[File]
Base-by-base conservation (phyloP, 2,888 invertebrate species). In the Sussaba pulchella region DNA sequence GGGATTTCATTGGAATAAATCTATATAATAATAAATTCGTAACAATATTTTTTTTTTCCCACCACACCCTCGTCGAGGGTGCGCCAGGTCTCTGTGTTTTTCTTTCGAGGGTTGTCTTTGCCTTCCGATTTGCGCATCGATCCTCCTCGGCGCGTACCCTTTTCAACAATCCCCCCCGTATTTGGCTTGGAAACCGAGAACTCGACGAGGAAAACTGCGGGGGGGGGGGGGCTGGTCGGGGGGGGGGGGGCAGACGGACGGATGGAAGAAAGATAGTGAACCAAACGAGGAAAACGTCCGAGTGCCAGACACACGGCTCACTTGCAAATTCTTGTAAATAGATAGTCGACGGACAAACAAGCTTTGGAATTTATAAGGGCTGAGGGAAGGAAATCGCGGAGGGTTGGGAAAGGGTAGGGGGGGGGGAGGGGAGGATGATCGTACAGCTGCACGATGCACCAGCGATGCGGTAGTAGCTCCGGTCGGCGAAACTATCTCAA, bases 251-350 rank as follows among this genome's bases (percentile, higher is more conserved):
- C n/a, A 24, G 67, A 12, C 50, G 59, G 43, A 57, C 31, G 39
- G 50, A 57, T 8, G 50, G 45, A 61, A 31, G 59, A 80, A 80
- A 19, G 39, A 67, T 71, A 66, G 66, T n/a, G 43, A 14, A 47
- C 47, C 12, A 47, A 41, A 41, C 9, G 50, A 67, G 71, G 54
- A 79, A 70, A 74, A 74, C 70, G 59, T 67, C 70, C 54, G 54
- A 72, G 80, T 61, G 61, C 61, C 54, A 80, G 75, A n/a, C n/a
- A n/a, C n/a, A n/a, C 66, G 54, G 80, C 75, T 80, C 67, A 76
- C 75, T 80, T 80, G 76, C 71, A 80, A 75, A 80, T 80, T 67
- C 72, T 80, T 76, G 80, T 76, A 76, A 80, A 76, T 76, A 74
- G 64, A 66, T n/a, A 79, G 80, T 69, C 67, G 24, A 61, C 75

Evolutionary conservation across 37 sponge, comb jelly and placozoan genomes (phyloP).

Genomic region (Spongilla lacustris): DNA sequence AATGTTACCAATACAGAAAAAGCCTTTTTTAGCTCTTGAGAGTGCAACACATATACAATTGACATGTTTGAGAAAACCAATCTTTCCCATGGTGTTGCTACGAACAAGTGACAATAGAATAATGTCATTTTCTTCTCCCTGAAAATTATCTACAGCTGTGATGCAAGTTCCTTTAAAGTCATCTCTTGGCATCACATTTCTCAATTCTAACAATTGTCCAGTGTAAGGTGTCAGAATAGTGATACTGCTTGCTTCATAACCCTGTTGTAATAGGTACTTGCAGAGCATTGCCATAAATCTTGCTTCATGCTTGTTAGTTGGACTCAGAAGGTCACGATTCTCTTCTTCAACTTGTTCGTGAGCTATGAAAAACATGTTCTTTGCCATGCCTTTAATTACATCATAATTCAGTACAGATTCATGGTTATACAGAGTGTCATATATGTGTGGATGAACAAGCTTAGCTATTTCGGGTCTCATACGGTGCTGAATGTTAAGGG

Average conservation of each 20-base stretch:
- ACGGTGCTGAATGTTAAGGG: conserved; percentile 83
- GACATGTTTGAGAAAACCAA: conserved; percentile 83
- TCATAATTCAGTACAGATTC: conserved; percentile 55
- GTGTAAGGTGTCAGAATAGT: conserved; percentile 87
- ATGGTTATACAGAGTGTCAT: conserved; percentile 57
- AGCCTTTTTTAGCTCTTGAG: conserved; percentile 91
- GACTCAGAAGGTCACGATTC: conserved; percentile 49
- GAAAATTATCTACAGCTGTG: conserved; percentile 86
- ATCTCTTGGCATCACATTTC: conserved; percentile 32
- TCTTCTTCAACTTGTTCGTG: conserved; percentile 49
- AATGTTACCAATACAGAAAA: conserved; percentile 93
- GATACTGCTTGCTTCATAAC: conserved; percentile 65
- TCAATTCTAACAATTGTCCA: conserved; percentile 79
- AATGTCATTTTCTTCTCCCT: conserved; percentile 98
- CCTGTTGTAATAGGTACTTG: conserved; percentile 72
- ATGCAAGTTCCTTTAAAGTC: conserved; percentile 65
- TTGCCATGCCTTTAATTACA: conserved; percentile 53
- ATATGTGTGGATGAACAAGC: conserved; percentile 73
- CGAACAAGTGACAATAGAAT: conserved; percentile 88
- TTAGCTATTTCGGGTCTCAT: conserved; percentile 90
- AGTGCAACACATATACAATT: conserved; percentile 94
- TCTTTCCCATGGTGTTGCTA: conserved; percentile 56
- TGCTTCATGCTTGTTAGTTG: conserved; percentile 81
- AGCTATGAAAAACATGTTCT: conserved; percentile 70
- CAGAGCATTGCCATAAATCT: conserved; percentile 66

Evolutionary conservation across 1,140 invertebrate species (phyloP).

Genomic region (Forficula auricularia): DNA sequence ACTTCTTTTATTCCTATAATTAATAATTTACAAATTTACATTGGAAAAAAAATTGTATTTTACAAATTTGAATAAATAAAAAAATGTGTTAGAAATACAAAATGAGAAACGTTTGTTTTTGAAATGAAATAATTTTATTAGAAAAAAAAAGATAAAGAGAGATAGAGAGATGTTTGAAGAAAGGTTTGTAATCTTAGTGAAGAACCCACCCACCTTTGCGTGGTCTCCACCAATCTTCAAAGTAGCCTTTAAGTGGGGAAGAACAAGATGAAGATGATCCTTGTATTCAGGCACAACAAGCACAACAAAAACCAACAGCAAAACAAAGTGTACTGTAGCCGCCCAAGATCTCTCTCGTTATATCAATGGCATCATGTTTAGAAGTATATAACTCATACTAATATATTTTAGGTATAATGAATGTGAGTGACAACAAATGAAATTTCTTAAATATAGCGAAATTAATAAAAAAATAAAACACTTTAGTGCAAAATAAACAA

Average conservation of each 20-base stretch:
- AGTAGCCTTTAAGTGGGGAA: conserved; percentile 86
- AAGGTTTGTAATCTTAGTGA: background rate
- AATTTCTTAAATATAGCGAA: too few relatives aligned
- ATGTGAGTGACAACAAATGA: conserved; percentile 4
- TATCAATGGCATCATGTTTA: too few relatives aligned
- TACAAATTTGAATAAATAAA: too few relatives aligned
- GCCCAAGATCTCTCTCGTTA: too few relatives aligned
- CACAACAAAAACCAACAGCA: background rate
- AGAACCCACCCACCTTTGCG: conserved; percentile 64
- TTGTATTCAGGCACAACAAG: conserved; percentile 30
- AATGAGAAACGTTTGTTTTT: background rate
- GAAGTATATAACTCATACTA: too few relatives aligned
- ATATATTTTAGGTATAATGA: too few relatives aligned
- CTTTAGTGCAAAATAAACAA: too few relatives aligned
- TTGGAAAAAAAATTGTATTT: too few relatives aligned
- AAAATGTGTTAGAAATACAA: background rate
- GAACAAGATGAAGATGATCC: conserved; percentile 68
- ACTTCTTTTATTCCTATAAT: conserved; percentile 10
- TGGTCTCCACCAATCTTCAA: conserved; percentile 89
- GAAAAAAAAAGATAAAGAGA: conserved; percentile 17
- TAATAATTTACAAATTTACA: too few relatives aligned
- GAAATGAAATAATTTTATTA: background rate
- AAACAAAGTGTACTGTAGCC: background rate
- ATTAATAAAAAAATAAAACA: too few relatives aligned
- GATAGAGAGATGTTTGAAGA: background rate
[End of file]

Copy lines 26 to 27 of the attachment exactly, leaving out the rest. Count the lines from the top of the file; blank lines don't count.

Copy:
- GATACTGCTTGCTTCATAAC: conserved; percentile 65
- TCAATTCTAACAATTGTCCA: conserved; percentile 79